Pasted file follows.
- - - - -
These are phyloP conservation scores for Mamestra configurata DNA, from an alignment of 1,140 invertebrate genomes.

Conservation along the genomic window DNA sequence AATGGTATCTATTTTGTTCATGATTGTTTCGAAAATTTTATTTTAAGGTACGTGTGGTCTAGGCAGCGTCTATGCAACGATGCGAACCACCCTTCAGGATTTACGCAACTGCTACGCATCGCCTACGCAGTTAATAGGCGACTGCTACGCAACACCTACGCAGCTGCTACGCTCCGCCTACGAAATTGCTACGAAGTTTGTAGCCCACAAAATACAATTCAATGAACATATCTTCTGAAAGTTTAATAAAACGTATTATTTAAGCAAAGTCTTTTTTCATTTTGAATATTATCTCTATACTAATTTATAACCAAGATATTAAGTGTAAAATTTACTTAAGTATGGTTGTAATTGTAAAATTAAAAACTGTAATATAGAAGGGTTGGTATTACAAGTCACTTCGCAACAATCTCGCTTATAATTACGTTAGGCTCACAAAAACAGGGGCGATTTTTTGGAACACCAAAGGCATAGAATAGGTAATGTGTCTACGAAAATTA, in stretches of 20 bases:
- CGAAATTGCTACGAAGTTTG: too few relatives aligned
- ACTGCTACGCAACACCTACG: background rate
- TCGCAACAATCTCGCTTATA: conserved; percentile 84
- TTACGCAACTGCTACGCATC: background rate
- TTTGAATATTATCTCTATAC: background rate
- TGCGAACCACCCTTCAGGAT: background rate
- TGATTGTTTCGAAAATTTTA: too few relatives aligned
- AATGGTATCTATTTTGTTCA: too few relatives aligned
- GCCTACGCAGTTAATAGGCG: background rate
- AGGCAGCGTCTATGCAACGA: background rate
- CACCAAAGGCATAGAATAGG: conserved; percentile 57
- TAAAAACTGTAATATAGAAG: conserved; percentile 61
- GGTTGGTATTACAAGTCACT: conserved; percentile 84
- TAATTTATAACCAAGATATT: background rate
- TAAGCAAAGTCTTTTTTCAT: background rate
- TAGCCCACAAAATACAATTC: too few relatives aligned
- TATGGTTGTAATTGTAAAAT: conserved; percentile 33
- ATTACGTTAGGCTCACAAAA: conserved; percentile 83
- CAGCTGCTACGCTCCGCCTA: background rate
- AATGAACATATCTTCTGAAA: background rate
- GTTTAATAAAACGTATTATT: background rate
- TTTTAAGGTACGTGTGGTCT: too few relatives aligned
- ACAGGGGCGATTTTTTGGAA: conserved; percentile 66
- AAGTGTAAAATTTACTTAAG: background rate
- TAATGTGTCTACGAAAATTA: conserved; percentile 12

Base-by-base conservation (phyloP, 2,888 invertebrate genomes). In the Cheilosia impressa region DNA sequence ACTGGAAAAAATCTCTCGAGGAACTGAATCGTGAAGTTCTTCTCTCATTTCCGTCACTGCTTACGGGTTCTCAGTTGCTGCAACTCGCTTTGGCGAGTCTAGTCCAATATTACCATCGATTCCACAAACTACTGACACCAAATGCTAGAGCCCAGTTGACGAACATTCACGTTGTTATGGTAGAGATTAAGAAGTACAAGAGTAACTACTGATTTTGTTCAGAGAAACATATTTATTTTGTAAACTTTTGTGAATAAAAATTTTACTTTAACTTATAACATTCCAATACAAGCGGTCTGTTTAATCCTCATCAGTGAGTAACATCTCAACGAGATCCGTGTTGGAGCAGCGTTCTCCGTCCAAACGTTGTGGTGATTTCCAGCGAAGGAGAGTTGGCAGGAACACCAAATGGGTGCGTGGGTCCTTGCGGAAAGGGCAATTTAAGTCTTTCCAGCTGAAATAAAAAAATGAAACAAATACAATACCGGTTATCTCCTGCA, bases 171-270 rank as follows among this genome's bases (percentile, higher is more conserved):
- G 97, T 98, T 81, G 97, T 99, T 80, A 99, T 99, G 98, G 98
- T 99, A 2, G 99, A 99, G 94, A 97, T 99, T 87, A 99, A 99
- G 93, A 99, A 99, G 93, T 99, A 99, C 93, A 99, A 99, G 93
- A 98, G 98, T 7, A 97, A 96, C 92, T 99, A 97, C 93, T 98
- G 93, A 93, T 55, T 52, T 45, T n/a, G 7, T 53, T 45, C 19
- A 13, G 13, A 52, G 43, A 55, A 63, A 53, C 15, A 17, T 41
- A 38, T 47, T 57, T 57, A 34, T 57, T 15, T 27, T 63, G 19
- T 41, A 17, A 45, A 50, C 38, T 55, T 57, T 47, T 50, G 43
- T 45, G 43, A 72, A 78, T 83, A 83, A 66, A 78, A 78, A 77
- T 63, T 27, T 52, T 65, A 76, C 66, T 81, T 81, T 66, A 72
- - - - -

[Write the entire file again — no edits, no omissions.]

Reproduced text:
These are phyloP conservation scores for Mamestra configurata DNA, from an alignment of 1,140 invertebrate genomes.

Conservation along the genomic window DNA sequence AATGGTATCTATTTTGTTCATGATTGTTTCGAAAATTTTATTTTAAGGTACGTGTGGTCTAGGCAGCGTCTATGCAACGATGCGAACCACCCTTCAGGATTTACGCAACTGCTACGCATCGCCTACGCAGTTAATAGGCGACTGCTACGCAACACCTACGCAGCTGCTACGCTCCGCCTACGAAATTGCTACGAAGTTTGTAGCCCACAAAATACAATTCAATGAACATATCTTCTGAAAGTTTAATAAAACGTATTATTTAAGCAAAGTCTTTTTTCATTTTGAATATTATCTCTATACTAATTTATAACCAAGATATTAAGTGTAAAATTTACTTAAGTATGGTTGTAATTGTAAAATTAAAAACTGTAATATAGAAGGGTTGGTATTACAAGTCACTTCGCAACAATCTCGCTTATAATTACGTTAGGCTCACAAAAACAGGGGCGATTTTTTGGAACACCAAAGGCATAGAATAGGTAATGTGTCTACGAAAATTA, in stretches of 20 bases:
- CGAAATTGCTACGAAGTTTG: too few relatives aligned
- ACTGCTACGCAACACCTACG: background rate
- TCGCAACAATCTCGCTTATA: conserved; percentile 84
- TTACGCAACTGCTACGCATC: background rate
- TTTGAATATTATCTCTATAC: background rate
- TGCGAACCACCCTTCAGGAT: background rate
- TGATTGTTTCGAAAATTTTA: too few relatives aligned
- AATGGTATCTATTTTGTTCA: too few relatives aligned
- GCCTACGCAGTTAATAGGCG: background rate
- AGGCAGCGTCTATGCAACGA: background rate
- CACCAAAGGCATAGAATAGG: conserved; percentile 57
- TAAAAACTGTAATATAGAAG: conserved; percentile 61
- GGTTGGTATTACAAGTCACT: conserved; percentile 84
- TAATTTATAACCAAGATATT: background rate
- TAAGCAAAGTCTTTTTTCAT: background rate
- TAGCCCACAAAATACAATTC: too few relatives aligned
- TATGGTTGTAATTGTAAAAT: conserved; percentile 33
- ATTACGTTAGGCTCACAAAA: conserved; percentile 83
- CAGCTGCTACGCTCCGCCTA: background rate
- AATGAACATATCTTCTGAAA: background rate
- GTTTAATAAAACGTATTATT: background rate
- TTTTAAGGTACGTGTGGTCT: too few relatives aligned
- ACAGGGGCGATTTTTTGGAA: conserved; percentile 66
- AAGTGTAAAATTTACTTAAG: background rate
- TAATGTGTCTACGAAAATTA: conserved; percentile 12

Base-by-base conservation (phyloP, 2,888 invertebrate genomes). In the Cheilosia impressa region DNA sequence ACTGGAAAAAATCTCTCGAGGAACTGAATCGTGAAGTTCTTCTCTCATTTCCGTCACTGCTTACGGGTTCTCAGTTGCTGCAACTCGCTTTGGCGAGTCTAGTCCAATATTACCATCGATTCCACAAACTACTGACACCAAATGCTAGAGCCCAGTTGACGAACATTCACGTTGTTATGGTAGAGATTAAGAAGTACAAGAGTAACTACTGATTTTGTTCAGAGAAACATATTTATTTTGTAAACTTTTGTGAATAAAAATTTTACTTTAACTTATAACATTCCAATACAAGCGGTCTGTTTAATCCTCATCAGTGAGTAACATCTCAACGAGATCCGTGTTGGAGCAGCGTTCTCCGTCCAAACGTTGTGGTGATTTCCAGCGAAGGAGAGTTGGCAGGAACACCAAATGGGTGCGTGGGTCCTTGCGGAAAGGGCAATTTAAGTCTTTCCAGCTGAAATAAAAAAATGAAACAAATACAATACCGGTTATCTCCTGCA, bases 171-270 rank as follows among this genome's bases (percentile, higher is more conserved):
- G 97, T 98, T 81, G 97, T 99, T 80, A 99, T 99, G 98, G 98
- T 99, A 2, G 99, A 99, G 94, A 97, T 99, T 87, A 99, A 99
- G 93, A 99, A 99, G 93, T 99, A 99, C 93, A 99, A 99, G 93
- A 98, G 98, T 7, A 97, A 96, C 92, T 99, A 97, C 93, T 98
- G 93, A 93, T 55, T 52, T 45, T n/a, G 7, T 53, T 45, C 19
- A 13, G 13, A 52, G 43, A 55, A 63, A 53, C 15, A 17, T 41
- A 38, T 47, T 57, T 57, A 34, T 57, T 15, T 27, T 63, G 19
- T 41, A 17, A 45, A 50, C 38, T 55, T 57, T 47, T 50, G 43
- T 45, G 43, A 72, A 78, T 83, A 83, A 66, A 78, A 78, A 77
- T 63, T 27, T 52, T 65, A 76, C 66, T 81, T 81, T 66, A 72